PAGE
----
Loans and Financial Aid
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I've heard of people and read comments on this site about how some of these NY schools can throw peopel into enormous debt. I know of a guy in town who won a Job with the Symphony who said his debt was rediculous after his studies in NY. And I've also heard this from other people and I think Colin Williams mentioned this as well.

I got into the Manhattan School of Music and I think I'm leaning towards it over another school I got into. I'm am still awaiting my financial aid packet because of a mis understanding and my file remains incomplete. So I'm sure that won't be too helpful in getting lots of cash. Attendance costs this yr will be almsot 40k!
I'll have to get a crapload of free money in order for me to attend. I'm sure I'll have to pull loans in order to go there because I can get plenty of cash and still be left with about 20 grand to pay.

I was just wondering how people in the forum dealt with these amazing financial problems from schols with amazing costs. The other school I got into is throwing allt ypes of free money at me. I'm ina pretty odd situation here. I may not be able see my financial aid letter before my decision has to be made to go to the other school I got into. So I might have to decide on goign to MSM not knowing my financial situation

My family demonstrates plenty of need....more than most.
Dan Hine:
quote:The other school I got into is throwing allt ypes of free money at me. I'm ina pretty odd situation here.  James,

It's not that odd and many people go through this every year.  What is the other school that you are considering?  Have you been to both and what were your impressions about each institution?  The MSM has an excellent faculty but so do MANY other schools that get often get overlooked.  Ultimately you have to pick the best school for you regardless of cost.  Don't make your choise based just on a name or cost.  Go where you'll be happy.
Hey Dan.

Thanks for your note.

The other schol is SMU whitch is great. John Kitzman will be my teacher if i decide to go there. That's got a good track record of trombonsits.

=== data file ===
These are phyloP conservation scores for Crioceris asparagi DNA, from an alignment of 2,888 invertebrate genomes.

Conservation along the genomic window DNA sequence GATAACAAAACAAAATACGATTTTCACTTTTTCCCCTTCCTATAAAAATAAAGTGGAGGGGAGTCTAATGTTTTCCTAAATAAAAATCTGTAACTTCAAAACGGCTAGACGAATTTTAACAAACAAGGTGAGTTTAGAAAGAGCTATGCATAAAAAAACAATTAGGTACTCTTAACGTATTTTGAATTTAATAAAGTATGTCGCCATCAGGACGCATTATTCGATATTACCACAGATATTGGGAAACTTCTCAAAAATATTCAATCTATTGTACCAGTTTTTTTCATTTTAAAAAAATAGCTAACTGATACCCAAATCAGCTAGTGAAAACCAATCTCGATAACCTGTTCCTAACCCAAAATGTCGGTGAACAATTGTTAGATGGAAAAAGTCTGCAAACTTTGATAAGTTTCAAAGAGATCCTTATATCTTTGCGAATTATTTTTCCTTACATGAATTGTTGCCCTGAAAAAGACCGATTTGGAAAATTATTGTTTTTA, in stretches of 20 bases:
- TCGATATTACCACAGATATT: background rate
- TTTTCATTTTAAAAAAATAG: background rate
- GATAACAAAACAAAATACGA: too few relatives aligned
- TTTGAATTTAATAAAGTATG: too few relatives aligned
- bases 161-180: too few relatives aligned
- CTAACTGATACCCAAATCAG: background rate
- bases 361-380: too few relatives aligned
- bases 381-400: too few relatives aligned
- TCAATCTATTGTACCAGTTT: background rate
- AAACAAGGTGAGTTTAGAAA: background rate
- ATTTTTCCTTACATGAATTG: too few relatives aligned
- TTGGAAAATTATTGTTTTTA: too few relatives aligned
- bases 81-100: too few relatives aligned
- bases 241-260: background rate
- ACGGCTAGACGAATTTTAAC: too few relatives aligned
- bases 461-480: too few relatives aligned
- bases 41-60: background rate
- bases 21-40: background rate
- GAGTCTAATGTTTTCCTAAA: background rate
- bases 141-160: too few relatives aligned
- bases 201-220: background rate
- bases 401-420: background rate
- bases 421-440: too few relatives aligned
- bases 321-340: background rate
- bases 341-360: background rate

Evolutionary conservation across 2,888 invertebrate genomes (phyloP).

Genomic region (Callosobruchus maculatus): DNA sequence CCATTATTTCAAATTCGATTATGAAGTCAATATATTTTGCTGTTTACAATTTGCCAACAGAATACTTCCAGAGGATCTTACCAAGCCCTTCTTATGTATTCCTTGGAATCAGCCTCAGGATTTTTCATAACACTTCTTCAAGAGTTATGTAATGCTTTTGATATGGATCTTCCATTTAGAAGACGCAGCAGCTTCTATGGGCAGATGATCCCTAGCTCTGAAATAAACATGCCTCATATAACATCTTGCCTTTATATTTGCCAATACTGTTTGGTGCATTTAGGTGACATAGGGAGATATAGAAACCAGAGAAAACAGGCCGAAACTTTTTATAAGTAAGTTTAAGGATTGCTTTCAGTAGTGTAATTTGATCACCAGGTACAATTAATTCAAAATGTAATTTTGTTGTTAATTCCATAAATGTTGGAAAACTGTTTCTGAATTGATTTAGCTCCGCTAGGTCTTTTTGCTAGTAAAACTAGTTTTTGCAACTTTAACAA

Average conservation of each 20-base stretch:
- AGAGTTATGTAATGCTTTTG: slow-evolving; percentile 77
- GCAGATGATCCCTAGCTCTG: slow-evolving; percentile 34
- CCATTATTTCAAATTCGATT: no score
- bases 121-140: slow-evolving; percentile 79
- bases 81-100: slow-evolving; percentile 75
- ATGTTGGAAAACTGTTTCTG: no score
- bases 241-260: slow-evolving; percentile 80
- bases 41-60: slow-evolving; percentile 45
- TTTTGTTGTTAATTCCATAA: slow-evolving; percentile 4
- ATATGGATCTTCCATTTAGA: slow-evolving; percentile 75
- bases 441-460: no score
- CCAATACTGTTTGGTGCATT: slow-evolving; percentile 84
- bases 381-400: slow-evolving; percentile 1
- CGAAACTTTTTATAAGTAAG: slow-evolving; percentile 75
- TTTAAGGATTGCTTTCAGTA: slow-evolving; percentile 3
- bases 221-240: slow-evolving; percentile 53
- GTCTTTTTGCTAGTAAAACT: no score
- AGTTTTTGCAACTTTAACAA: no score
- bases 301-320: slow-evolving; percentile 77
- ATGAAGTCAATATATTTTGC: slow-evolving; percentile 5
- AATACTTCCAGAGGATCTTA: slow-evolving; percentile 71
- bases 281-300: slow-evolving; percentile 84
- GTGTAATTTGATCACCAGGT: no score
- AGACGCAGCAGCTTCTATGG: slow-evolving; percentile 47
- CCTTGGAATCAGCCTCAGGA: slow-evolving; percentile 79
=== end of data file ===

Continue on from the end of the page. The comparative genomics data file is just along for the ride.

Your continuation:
As far as name, that really doesn't mean much in the situation but money is. I mean, I'm willing to pay more for a school I want to go to the most...but if the help isn't atleast decent, I couldn;t say I would take the risk.
Loans are an unfortunate, yet pretty much neccessary part of conservatory life. Very, very few people go through conservatory without having significant loans. (trombone unfortunately isn't as glamorous as violin, so we all get less of the available scholarship money.)

MSM is kinda stingy with money these days, since they just built a (very, very nice) new residence hall. You have to decide for yourself whether the advantages of living in New York City outweigh the debt you're going into.

There are some great things about living in new york. You've got the NY philharmonic right there, always guaranteed to hear some phenominal trombone playing. Also, there's Carnegie hall, which has the best orchestras in the world coming through it every year. Furthermore, the teachers at all the new york schools are first-rate. Either David Finlayson or Dr. Per Brevig at MSM are both fantastic teachers (I study with Dr. Brevig at Juilliard).

Then again, SMU seems to be a really hot school these days. A lot of really fine players are coming out of there, and I hear great things about Mr. Kitzman's teaching. Two guys have gone on from there to do their graduate work at juilliard in the past 3 years, and they're both fantastic players, so Mr. Kitzman must be doing great things with his students down there. Also, it seems that Mr. Kitzman often calls his best upperclassmen students to play with the Dallas symphony, so that could conceivably be a great source of experience down the road if you work really hard.

Either way, it sounds like you're in somewhat of a win-win situation, you have to either choose between some debt (I'm in quite a bit myself, but it's survivable) and conservatory life in the city where it all happens (New York really is the greatest city on earth... no I'm not prejudiced at all...     ) and a real liberal arts college experience at a school which has a proven track record of putting out phenominal players.

Best of luck with whichever you choose!

-Adam Peixotto
Jeff Albert:
If you look at taking a loan as a financial decision, borrowing large amounts of money to study trombone is probably not very wise.  If you borrow $20K a year for four years, you will be 22 years old with a bachelor's degree, $80K worth of debt, and you will have to fight 50 other trombonists for a gig that pays $25K a year.

Consider saving your debt extension for grad school.  If you go to SMU and study with a great teacher for 4 years, while incurring little or no debt, you can then go to MSM for grad school, and only have to borrow half as much money, and you will probably have a better bead on life at that point anyway.

Don't mean to sound all doom and gloom, but we often make financial decisions with our hearts instead of our minds, because that is how we make musical decisions. It would be a shame however to have to hamper your trombone playing with a day job, just to pay off the debt you incurred trying to learn to play the trombone.
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